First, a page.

Biking Across the United States with LBD

My partner John has been diagnosed with LBD for two and a half years, and before that with mild cognitive impairment (MCI) for almost three years. In January of 2016, he decided he’d better do something on his bucket list, or else it will be too late. Instead of the solo bike ride across the country he had in mind, I persuaded him to go with a tour.  Before the tour started, we explained his disease and symptoms to the tour leader, Bubba of Bubba’s Pampered Pedalers, who accepted him for the two-month ride from San Diego, California to St Augustine, Florida.

The six weeks of preparation almost did me in. Many items had to be bought and packed, details of travel worked out, and medications sorted into little baggies for him to take each morning and evening. I was very concerned for his safety, even with the tour group looking out for him, but this was so important to him that I couldn’t stand in his way. He needed my help with everything except, curiously enough, buying a new bike and dealing with the bike shop to get it buffed out for this epic ride. (He always was a gearhead, so I guess his motivation was stronger in this area.)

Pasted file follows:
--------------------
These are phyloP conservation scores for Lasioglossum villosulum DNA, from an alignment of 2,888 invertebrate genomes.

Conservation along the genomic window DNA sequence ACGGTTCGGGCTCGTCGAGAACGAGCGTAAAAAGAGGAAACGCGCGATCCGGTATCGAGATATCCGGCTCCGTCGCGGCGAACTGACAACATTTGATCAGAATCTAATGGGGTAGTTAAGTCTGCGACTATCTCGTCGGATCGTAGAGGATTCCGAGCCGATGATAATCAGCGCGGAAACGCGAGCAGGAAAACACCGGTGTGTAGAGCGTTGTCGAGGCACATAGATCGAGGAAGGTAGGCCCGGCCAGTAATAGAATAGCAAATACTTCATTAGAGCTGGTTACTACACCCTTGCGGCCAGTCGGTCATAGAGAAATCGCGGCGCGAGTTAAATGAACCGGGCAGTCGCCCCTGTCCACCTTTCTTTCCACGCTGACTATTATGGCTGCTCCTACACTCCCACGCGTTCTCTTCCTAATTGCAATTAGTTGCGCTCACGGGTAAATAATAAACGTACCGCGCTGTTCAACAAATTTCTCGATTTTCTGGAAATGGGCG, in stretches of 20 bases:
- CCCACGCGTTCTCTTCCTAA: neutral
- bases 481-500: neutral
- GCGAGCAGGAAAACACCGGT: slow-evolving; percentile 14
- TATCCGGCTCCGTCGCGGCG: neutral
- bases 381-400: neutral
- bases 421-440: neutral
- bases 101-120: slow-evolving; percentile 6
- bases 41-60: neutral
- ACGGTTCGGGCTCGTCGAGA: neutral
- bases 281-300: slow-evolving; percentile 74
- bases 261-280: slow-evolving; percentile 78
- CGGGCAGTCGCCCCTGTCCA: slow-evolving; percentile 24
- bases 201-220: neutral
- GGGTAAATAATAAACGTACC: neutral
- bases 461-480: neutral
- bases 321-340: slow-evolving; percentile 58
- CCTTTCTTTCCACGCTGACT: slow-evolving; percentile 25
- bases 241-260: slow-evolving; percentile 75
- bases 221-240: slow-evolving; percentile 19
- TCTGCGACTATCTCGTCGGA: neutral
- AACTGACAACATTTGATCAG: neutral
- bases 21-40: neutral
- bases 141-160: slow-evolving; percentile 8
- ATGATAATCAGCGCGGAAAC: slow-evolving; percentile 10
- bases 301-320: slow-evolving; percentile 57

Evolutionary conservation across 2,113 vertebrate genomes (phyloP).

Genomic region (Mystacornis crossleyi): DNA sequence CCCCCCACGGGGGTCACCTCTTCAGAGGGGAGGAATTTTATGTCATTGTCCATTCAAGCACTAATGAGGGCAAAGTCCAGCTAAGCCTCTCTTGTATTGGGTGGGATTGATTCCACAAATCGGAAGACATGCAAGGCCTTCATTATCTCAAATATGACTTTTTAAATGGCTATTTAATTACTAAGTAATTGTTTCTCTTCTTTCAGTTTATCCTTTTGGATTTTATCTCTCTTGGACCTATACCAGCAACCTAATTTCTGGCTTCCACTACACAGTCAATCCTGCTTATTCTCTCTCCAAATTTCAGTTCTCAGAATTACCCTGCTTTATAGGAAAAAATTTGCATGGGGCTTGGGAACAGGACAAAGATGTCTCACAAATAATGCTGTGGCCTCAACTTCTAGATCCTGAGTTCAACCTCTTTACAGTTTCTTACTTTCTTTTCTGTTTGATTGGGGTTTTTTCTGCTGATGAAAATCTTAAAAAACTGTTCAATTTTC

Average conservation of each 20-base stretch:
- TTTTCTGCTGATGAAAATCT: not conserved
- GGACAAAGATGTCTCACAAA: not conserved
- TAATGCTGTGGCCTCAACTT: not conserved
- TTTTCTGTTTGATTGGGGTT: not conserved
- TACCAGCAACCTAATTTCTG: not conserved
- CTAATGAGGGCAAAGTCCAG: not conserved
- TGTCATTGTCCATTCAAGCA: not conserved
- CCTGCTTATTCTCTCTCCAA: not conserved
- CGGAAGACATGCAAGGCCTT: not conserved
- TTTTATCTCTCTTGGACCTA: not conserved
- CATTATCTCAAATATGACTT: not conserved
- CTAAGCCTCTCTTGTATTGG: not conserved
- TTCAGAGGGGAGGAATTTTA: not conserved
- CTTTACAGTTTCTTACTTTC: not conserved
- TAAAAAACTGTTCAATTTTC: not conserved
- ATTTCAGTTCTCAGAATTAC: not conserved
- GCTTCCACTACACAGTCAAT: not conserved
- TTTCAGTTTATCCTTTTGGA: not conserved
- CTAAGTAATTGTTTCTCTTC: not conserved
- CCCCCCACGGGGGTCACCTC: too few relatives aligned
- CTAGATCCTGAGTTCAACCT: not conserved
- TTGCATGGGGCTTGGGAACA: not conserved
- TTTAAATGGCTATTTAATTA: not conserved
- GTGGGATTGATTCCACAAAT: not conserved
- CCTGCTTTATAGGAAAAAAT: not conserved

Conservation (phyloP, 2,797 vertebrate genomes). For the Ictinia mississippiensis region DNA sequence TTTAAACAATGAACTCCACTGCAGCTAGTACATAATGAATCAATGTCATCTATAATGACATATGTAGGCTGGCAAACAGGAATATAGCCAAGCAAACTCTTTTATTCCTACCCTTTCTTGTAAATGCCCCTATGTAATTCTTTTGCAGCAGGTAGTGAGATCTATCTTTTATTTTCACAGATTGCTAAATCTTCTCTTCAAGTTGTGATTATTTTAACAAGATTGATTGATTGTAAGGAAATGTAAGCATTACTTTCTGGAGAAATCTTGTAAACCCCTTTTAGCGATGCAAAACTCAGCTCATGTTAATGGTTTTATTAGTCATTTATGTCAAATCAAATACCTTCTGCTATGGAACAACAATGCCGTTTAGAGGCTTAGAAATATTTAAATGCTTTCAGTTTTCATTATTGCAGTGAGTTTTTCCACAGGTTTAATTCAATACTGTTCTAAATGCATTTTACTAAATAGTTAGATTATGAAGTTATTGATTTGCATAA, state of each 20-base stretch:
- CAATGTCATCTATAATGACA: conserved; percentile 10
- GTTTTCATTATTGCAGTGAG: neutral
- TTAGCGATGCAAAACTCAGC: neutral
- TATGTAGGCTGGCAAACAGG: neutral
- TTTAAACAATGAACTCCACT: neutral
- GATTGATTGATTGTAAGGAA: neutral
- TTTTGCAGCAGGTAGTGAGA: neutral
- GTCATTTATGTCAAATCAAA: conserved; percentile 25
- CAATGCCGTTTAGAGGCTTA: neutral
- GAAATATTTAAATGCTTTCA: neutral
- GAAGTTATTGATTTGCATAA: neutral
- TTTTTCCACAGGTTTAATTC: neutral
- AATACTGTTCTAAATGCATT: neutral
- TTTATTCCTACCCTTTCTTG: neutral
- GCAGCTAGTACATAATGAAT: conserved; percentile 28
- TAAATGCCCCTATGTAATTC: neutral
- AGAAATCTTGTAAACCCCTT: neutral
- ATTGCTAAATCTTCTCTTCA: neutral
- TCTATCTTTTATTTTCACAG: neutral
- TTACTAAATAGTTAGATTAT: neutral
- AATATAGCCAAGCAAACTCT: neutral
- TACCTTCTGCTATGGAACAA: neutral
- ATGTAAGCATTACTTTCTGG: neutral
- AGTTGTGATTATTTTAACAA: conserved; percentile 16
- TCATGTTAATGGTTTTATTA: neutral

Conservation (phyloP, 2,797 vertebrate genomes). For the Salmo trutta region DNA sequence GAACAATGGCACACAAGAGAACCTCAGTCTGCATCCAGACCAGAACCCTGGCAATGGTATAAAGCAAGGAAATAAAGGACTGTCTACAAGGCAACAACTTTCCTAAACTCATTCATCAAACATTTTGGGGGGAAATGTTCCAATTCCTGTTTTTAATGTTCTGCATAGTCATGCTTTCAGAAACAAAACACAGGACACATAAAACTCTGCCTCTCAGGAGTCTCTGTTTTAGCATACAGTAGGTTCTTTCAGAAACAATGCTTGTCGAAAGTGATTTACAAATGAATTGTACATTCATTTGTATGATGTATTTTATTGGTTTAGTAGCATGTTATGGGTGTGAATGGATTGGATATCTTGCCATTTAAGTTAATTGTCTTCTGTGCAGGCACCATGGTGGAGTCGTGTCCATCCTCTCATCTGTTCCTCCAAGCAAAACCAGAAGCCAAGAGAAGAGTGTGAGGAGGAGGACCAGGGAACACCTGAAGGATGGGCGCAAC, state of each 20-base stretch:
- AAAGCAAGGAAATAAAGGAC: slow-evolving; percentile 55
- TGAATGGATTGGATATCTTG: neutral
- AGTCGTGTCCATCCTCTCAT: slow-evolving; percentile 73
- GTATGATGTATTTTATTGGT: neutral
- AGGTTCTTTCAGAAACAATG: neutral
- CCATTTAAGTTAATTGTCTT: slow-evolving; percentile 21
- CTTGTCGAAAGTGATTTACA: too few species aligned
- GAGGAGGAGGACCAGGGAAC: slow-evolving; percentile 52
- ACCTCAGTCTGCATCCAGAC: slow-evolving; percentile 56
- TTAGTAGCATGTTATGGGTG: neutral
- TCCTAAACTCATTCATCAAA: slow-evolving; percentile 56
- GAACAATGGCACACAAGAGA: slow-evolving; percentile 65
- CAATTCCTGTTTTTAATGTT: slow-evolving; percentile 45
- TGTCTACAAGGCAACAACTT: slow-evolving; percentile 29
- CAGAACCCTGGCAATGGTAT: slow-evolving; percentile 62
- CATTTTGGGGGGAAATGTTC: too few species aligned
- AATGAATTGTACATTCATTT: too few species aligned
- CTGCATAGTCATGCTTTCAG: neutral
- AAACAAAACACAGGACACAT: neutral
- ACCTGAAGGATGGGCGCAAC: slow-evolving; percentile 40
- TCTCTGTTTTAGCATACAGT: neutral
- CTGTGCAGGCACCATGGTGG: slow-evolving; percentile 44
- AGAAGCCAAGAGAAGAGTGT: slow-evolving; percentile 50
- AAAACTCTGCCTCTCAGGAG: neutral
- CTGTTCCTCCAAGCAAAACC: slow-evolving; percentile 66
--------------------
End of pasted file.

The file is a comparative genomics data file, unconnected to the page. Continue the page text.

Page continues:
When I dropped him off at the airport, the first thing he did was lose his wallet. He found it under the toe rail at the TSA line about 20 minutes before his plane left our home state of Hawaii for San Diego. Meanwhile, all I could do for him was to pray; I called on angels to watch over him for the two months that lay ahead.

It seems they did, as he successfully completed the ride, along with 36 other riders most of whom, like him, are in their 60’s. Some of them may have just been the angels I had asked for.  There were a few nights in which he woke them up shouting in his sleep with his REM Sleep Behavior Disorder (RBD). There were many occasions in which fellow riders or staff reminded him that he was leaving his backpack behind in a restaurant or other venue. John reveled in the feeling of the wind on his face as he biked down the road, he described it as a meditative state while riding (just not the part on Highway 80 near Tucson, he tells me).

By the time the group dipped their wheels in the Atlantic Ocean in St Augustine Beach to end the ride, John had enough. He was depressed and anxious, probably from the stress of the experience. If it were to last longer, he told me he would have quit before the end. He’s been back home for two weeks, and in getting back to his routine, he’s getting back to a more stable mood. He would like to go on more bike tours, but I can’t handle the stress of getting him ready! Plus, we need his savings to pay for his care in the future.

We are thankful that he was able to accomplish this bucket list item, and that he arrived home safely with all of his essential possessions, like his wallet. John wants very much to share this story because he hopes that other people with LBD will be inspired to live as fully as they can. He also would like to reach people who don’t yet realize that a diagnosis of dementia does not mean a person is incapable of doing something awesome.

Susan Coan

May 12, 2016